3. Make more healthy choices
Eat healthy food. Exercise at least 20 minutes every day. Sleep 7-8 hours a night. The same messages have been communicated repeatedly, yet many people still make negative choices for their health.

Just 38% of people Gallup studied around the world reported that they had exercised or had a lot of physical activity in the last day. Exercise is not just about the physical benefits; it impacts mental wellbeing as well. Our studies have shown that even just exercising two days per week can result in more happiness and less stress.
Similarly, eating healthy foods, such as those rich in Omega-3s like salmon, and dark vegetables like broccoli and spinach not only reduce chances of diabetes, heart disease and cancer, but can also improve mood for the rest of the day. Yet when it comes to choosing what to eat, people make choices that may taste good in the moment, but negatively impact their mood later, and their health in the long term.

To improve physical and mental wellbeing, make more healthy choices. Choose a salad instead of pizza. Have fruit instead of the chocolate cake. Take the stairs instead of the elevator. Go for a walk at lunch. Go to bed a little earlier. Be conscious of the choices being made and choose for longer-term benefit as opposed to immediate gratification – at least more often.

4. Get involved
Gallup’s latest research identified community wellbeing as one of the five key domains of overall wellbeing. While this includes the general safety and quality of the environment within which one resides, it also includes involvement in the community and a sense of giving back to society. ‘Well doing’ has been linked with deeper social interaction, enhanced meaning and purpose, and a more active lifestyle, as well as the reduction of stress and negative emotions.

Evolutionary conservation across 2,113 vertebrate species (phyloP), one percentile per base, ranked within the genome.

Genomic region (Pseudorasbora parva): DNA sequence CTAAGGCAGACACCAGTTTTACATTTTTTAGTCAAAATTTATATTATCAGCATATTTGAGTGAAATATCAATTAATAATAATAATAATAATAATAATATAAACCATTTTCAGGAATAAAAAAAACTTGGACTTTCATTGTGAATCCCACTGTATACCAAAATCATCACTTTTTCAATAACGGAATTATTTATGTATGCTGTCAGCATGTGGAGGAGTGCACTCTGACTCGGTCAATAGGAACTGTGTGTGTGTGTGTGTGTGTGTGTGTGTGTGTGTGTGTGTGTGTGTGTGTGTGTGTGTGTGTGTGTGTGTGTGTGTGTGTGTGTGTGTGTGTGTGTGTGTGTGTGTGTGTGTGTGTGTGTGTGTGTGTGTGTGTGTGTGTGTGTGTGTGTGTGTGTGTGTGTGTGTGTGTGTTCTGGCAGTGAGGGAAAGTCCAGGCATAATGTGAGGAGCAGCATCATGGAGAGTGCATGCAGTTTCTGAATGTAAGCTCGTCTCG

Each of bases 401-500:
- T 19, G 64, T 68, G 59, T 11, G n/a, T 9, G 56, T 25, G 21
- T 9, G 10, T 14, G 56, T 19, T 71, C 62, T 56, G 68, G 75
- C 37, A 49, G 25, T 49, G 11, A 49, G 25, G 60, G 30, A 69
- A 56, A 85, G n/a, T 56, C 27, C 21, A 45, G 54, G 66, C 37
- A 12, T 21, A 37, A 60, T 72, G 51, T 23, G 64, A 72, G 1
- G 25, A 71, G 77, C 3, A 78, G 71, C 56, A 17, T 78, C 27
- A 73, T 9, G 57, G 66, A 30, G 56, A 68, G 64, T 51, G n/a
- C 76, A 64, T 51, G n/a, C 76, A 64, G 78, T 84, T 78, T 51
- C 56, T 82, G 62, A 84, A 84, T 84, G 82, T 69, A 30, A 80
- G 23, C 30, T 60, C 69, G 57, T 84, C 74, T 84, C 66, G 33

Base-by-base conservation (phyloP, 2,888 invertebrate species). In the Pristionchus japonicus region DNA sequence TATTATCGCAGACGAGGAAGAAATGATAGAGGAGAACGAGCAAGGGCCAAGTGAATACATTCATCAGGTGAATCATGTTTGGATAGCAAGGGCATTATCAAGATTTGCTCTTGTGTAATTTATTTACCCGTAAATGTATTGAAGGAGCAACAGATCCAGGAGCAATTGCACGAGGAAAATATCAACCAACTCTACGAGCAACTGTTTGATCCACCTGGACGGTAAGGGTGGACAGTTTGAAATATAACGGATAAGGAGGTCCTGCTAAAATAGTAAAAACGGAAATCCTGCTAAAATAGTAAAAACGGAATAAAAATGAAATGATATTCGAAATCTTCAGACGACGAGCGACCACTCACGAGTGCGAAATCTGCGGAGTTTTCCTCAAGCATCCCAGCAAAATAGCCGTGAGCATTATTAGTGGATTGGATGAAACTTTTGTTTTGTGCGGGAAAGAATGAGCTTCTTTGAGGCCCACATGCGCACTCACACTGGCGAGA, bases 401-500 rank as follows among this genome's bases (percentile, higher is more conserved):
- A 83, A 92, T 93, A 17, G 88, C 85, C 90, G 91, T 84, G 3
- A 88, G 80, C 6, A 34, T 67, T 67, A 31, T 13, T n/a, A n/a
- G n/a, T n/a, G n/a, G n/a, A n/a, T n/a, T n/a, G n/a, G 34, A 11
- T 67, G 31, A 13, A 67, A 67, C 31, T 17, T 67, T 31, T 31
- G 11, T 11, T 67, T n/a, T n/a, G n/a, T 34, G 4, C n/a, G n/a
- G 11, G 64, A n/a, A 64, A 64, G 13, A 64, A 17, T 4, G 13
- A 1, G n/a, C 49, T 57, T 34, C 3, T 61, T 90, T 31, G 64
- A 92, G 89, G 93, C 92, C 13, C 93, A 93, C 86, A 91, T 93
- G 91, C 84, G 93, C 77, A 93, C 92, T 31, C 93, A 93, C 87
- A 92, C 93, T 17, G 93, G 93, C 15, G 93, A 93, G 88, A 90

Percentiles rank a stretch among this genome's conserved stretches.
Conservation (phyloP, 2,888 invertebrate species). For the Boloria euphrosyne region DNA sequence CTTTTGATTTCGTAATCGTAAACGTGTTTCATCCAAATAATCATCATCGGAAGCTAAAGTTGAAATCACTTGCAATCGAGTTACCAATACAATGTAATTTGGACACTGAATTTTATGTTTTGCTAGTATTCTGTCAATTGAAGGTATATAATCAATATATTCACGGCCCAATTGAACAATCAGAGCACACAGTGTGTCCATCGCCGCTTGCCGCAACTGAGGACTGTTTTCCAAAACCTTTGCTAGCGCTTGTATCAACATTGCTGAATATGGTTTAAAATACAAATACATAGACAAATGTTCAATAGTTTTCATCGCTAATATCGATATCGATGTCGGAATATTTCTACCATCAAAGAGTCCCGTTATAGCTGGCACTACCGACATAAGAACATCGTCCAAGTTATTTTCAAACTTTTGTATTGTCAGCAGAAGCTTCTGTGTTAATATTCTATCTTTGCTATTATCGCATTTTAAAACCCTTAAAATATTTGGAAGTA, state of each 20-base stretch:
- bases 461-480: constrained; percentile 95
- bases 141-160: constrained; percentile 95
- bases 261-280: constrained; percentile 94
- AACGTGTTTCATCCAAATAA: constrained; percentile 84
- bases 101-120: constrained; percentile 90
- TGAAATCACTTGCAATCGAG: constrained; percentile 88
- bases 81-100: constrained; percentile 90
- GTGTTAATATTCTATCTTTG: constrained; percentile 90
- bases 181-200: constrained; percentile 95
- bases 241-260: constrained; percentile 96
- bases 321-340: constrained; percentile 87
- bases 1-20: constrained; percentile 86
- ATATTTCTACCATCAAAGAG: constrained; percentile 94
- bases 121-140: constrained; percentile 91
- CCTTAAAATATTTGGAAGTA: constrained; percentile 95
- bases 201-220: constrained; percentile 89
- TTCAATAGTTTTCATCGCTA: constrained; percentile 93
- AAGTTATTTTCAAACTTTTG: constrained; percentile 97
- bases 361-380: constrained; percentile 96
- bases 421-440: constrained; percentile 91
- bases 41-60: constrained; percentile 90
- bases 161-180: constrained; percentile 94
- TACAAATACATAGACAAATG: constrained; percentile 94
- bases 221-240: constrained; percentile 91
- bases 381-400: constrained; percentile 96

So get involved. Participate in existing community programmes within the organisation, or if none exist look at creating a new one. It’s likely that participating will have a positive impact on one’s own mental and physical wellbeing as well as on the recipients involved.

5. Set positive defaults
When things get busy and stressed, it is easy to slip back into old habits, regardless of the best intentions. It may be faster to take the elevator. The chocolate cake may seem like the best option for an energy boost. Time may seem too scarce to consider social connections or involvement in community programmes. Plan how to manage these busy and stressful times when there is time to connect with wellbeing intentions and time to think clearly about contingency plans.

Clarity of intentions, identification of strategies, commitment to new behaviours, and contingency planning can help ensure continued movement along the path towards mental and physical wellbeing.

2 Responses